Swedish champions used to be as common as British first-round losers here, but the nation that produced Bjorn Borg, Stefan Edberg and Mats Wilander has a lone standard-bearer these days. Robin Soderling is the only Swedish man in the world's top 300, and for the second year in succession is his country's lone representative in the men's singles.
Borg has tipped the 25-year-old world No 6 as a future world No 1 and he is emerging as a major contender at Wimbledon. He has yet to drop a set, and yesterday beat Thomaz Bellucci of Brazil 6-4 6-2 7-5. He will play David Ferrer in tomorrow's fourth round.
Soderling was regarded as little more than a journeyman until his remarkable victory over Rafael Nadal in the fourth round of last year's French Open, the Spaniard's first defeat in 32 matches at Roland Garros. Soderling, the world No 25 at the time, went on to reach the final, which he lost to Roger Federer.
Although he had the misfortune to run into Federer again at Wimbledon and the US Open, Soderling made the elite eight-man field for the World Tour Finals in London, where he beat Nadal and Novak Djokovic before losing to Juan Martin del Potro.
This year Soderling made the semi-finals at the Masters Series events in Indian Wells and Miami and reached the French Open final. He beat Federer at Roland Garros, ending the Swiss's record-breaking run of 23 consecutive Grand Slam semi-finals, but lost to Nadal in straight sets in the final. Having broken into the world's top 10 last October, he is now at a career high.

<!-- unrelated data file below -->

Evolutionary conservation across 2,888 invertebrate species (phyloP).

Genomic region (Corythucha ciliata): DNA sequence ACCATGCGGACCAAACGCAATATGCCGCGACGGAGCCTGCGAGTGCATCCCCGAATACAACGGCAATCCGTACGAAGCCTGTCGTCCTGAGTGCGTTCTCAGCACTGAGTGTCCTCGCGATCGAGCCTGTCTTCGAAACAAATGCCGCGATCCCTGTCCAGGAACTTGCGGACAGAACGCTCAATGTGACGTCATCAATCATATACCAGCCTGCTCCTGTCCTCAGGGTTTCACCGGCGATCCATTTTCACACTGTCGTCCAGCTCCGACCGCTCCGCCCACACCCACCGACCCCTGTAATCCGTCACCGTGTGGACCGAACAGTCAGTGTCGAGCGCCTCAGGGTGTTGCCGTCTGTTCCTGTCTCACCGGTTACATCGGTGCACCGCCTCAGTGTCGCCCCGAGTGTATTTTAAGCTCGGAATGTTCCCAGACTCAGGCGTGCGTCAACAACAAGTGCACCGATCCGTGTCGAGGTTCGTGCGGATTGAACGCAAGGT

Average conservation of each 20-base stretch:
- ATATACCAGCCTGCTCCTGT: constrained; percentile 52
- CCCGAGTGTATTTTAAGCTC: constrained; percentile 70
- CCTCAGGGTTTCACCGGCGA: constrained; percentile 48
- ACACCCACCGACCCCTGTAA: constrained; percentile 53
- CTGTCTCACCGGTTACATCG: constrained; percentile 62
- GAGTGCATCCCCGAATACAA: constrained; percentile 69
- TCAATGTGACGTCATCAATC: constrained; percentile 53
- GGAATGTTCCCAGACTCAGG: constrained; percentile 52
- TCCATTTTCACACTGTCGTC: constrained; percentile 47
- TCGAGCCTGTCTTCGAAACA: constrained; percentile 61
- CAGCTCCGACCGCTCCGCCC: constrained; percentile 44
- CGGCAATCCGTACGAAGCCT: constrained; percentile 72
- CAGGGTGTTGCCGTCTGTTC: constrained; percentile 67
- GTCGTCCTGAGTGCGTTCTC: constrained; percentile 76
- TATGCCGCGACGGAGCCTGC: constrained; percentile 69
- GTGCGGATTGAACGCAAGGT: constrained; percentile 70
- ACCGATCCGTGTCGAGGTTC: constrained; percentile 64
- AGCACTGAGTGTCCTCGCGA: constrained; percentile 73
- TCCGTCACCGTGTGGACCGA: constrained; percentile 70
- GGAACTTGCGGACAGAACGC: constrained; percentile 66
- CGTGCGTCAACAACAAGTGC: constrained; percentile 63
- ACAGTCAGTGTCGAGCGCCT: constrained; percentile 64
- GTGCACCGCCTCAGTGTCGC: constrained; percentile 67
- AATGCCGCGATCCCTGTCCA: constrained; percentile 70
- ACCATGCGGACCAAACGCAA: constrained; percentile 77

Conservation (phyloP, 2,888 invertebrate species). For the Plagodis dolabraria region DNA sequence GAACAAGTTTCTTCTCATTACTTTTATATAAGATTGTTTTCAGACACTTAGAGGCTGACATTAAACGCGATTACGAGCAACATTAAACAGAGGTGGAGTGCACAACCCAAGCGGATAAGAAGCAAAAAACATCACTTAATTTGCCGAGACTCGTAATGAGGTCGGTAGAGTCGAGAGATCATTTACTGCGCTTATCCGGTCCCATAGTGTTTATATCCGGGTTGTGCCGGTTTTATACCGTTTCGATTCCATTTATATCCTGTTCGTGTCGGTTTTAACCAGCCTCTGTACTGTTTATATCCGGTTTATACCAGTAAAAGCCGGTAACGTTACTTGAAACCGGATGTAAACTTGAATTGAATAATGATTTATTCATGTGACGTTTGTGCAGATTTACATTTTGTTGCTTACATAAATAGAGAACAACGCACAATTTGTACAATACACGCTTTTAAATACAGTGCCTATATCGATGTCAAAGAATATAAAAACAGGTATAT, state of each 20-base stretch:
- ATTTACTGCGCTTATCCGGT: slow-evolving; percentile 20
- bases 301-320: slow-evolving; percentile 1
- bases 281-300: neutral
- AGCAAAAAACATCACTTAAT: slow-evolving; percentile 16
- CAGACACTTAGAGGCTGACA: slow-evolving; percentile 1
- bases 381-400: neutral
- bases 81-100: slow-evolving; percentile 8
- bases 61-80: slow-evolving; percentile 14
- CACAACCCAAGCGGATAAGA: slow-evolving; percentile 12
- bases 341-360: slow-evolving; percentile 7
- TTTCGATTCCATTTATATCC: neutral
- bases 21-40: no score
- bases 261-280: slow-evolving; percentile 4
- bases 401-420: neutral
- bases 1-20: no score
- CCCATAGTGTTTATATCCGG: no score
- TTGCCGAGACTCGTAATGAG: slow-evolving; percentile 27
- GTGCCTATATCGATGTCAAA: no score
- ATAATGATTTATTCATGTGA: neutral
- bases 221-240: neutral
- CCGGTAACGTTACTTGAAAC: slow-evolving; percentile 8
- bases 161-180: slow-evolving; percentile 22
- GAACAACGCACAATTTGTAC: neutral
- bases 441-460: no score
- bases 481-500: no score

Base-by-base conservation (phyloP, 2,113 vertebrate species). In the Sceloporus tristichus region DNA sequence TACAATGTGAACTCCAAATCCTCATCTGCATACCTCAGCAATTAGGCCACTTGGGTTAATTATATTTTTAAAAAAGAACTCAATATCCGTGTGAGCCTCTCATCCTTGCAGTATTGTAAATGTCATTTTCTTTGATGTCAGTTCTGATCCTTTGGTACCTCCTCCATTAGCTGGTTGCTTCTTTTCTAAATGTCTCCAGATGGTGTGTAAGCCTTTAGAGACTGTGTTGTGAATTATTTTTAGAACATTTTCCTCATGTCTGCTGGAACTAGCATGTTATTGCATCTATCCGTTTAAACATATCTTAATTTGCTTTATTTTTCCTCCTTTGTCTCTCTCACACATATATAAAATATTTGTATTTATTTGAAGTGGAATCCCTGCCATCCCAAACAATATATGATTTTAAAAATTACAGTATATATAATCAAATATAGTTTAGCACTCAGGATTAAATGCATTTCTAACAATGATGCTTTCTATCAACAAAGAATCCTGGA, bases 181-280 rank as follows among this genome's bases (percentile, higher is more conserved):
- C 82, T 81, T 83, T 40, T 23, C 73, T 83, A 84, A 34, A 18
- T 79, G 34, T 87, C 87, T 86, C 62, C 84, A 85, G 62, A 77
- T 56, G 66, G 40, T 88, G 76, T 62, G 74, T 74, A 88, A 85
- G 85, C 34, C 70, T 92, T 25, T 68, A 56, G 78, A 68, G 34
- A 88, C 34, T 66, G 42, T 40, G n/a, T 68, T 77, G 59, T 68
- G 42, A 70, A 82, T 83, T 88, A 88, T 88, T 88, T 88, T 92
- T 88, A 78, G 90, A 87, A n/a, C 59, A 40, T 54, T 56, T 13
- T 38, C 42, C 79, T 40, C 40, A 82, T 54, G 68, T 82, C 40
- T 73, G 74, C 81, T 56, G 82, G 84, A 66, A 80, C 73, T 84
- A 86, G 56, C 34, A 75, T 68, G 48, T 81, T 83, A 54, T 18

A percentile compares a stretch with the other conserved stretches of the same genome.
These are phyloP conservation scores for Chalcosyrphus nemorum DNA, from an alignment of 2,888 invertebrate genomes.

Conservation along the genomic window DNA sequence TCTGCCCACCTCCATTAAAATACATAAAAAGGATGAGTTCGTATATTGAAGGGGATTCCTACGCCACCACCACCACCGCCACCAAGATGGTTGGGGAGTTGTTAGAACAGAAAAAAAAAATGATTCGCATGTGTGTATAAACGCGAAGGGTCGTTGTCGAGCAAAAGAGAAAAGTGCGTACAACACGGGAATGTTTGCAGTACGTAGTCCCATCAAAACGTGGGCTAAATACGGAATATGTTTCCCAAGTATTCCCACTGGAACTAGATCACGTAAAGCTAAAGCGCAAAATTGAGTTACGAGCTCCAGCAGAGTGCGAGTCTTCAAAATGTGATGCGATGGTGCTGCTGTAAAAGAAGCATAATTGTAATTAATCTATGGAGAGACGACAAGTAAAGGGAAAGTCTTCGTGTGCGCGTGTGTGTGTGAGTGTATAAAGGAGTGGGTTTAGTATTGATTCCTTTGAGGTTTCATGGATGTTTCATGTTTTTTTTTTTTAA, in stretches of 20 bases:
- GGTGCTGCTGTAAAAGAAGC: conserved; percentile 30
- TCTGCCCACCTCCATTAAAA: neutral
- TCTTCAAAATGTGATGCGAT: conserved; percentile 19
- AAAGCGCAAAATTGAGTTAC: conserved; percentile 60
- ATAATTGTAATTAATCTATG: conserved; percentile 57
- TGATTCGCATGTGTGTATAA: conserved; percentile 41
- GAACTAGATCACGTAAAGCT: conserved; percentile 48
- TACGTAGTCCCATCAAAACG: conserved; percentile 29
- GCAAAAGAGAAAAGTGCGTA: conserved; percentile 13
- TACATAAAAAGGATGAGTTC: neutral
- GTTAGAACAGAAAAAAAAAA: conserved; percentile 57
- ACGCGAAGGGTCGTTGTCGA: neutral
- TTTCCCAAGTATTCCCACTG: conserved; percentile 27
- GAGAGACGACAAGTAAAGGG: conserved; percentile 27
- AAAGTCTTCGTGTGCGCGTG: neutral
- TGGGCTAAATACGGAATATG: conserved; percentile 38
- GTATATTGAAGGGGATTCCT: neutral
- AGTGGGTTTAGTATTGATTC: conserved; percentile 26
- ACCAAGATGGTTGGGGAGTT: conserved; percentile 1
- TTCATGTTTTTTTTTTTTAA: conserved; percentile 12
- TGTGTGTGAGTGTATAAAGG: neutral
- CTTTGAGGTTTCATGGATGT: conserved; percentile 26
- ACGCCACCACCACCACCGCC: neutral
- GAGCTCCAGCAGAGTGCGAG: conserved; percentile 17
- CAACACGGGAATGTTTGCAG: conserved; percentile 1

"My confidence is good," he said. "I think I've been playing really well for a year, or almost a year and a half now, beating a lot of good players in big matches and in big tournaments."
Soderling's game is highly effective. At 6ft 4in and nearly 14st, he hits with power on his serve and in his ground- strokes. There is little subtlety about his ball-striking, but there is no doubt about the weight of his shots.
There was a time when indoor courts brought the best out of him – he has won only one title outdoors – but taking Nadal to five sets here three years ago gave him confidence on grass and he enjoyed his best Wimbledon run last year, when he made the fourth round. Should he reach next Sunday's final he would be the first Swede to do so since Edberg won the title 20 years ago.
Bellucci, who is at a career-high No 24, is at his best on clay and rarely looked capable of threatening Soderling. The Swede, who beat Robby Ginepri and Marcel Granollers in his first two matches, was often happy to play a patient game. When Bellucci served at 4-5 and 30-30 Soderling kept making his opponent play. Two forehand errors and the first set followed.
When Bellucci missed a backhand to give Soderling his first break in the second set the Brazilian hurled his racket to the ground. When he later kicked a ball away in anger he was fortunate that it just missed a line judge. Soderling was also fired up, but his passion manifested itself in chest-beating or clenched-fist celebrations.
Bellucci's only break points came when Soderling served at 5-5 in the third set, and in fending them off the Swede appeared to break his spirit. In the following game Soderling secured victory on his second match-point when Bellucci hit a backhand long.
"I've played against three really good players and I haven't dropped a set yet, though I was maybe a little bit lucky to win the third set today," Soderling said. "I'm serving well. I'm hitting the ball well. I'm feeling really good."
How has he coped with Borg's prediction that he will reach the top?
"Of course it's nice to hear," Soderling said. "He's a legend. I think everybody knows that he knows what he's talking about. He was at the top of this game for so long. But I still have to do it. It won't happen because he says that. I still have to work hard, but if I stay healthy and play like this I think I have a chance."